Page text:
Mary Catherine Lahey


Born in Ottawa in 1898, Mary Catherine Lahey was the daughter of John James Lahey and Bridget Loreto Killeen (a Seamstress Ancestor).

As a young woman, Mae Lahey worked as a clerk for the Grand Trunk Railway, later the CNR.

She married Allan Jerome Moran in 1932.

Michael James McGlade


Born at Perth, Lanark Co., Ontario in 1856, Michael James McGlade was the eldest son of John McGlade (originally of Clarkill, Forkill, Co. Armagh) and Bridget Dunne (originally of Drumintee, Killevy, Co. Armagh).

In the late 1870s, he emigrated to Kansas City, Missouri, where he worked as a carriage painter, in partnership with a Frank Grafton.

directory ks
Hoye's Kansas City Directory (Kansas City, MO: 1881)

Somewhat confusingly, Michael McGlade seems to have maintained two different addresses. By the mid-1880s, he could be found in Emporia, Kansas, working as a carriage painter for his cousin Thomas L. Ryan, who owned a carriage factory. However, when Michael McGlade naturalized as an American citizen in 1892, he did so from Jackson Co., Missouri. And when he was appointed to the position of railway clerk for the United States Postal Service in 1895, his address was also Jackson Co., Missouri. The question of Michael McGlade's residence would become a legal issue in the aftermath of his untimely, and  grisly, death.

On the evening of 8 September 1897, an eastbound fast mail train collided head-on with a westbound train on the Atchison, Topeka & Santa Fe railway, about three miles east of Emporia, Kansas. Sadly, Michael McGlade was amongst the casualties of this fiery train wreck. His remains were returned to Canada, to be buried at St. John the Baptist Cemetery in Perth.

perth courier
Perth Courier, 17 September 1897

Since Michael McGlade had died intestate, and with no known heirs, the probabe court at Jackson County appointed the public administrator to administer his estate. If no one stepped forth to assert a legal claim to Michael McGlade's estate ($556.80 in a bank in Kansas City), his money would revert to the state of Missouri. In February 1900, Thomas L. Ryan did step forth, to claim a kinship with the deceased, and to inform the probate court of Jackson County, Missouri that the probate court of Lyon County, Kansas had already recognized him as the lawful administrator of Michael's estate.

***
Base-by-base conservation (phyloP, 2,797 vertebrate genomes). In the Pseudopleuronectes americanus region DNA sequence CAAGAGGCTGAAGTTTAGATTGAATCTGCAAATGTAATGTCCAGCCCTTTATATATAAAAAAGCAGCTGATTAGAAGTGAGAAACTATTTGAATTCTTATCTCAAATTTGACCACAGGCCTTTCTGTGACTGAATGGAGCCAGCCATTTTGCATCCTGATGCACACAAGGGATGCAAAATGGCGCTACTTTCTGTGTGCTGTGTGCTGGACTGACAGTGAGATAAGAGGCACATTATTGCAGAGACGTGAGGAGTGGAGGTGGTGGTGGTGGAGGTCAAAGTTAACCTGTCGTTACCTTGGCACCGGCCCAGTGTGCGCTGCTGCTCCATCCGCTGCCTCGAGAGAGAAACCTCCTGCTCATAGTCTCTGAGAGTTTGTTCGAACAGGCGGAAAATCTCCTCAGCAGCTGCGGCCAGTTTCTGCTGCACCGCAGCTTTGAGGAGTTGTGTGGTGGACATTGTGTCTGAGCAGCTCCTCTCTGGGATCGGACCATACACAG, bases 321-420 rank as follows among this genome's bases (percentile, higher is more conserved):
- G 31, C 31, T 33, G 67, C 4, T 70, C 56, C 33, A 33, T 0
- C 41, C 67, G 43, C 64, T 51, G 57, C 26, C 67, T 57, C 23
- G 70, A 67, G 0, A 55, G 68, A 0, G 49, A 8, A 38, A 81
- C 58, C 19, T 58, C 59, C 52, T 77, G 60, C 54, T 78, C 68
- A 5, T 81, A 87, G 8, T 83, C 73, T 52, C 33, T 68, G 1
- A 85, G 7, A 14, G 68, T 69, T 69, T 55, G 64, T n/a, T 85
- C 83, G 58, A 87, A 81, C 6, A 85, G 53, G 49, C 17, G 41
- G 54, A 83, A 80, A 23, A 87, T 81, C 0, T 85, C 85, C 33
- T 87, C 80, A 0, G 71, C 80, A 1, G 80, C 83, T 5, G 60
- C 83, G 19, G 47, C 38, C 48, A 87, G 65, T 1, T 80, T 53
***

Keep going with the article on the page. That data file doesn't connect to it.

Thomas L. Ryan then had to prove to the court's satisfaction that Emporia, Kansas, and not Kansas City, Missouri, had been the domicile of Michael James McGlade. Remarkably enough, Ryan did manage to convince the probabe court that "for the period of more than twenty years next previous to his death," McGlade had "made Emporia, Kas. his headquarters, and apparently, his home, at all times when his work did not

require his presence elsewhere" (Jackson County, Missouri, probate case files, estate no. 3978, M.J. McGlade [1897], Affidavit of Thomas L. Ryan, 6 February 1900; Probate Court Clerk's Office, Jackson. Database, ancestry.com, Missouri, Wills and Probates Records, 1766-1988). On 19 July 1900, the court transferred $451.03 ($105.77 of the original $556.80 had been eaten up by taxes and court fees) to Thomas L. Ryan as the "duly appointed, qualified, and acting Administrator" of the estate of M.J. McGlade.

Thomas L. Ryan was unsuccessful, however, in his attempt to sue the Atchison, Topeka & Santa Fe Railroad on behalf of Michael McGlade's Canadian next-of-kin (his brother Arthur Joseph McGlade, his sister Elizabeth Byrne, and his nephew John Michael English). In Atchison, T. & S.F. Ry. Co. v. Ryan (1901), the Kansas Supreme Court, reversing a lower court decision in favour of Ryan, held that McGlade's brother, sister, and nephew could not be considered his "next of kin," as Michael McGlade he had not supported them financially during his life.

Headstone of Michael James McGlade, St. John the Baptist RC Cemetery, Perth, Lanark Co., Ontario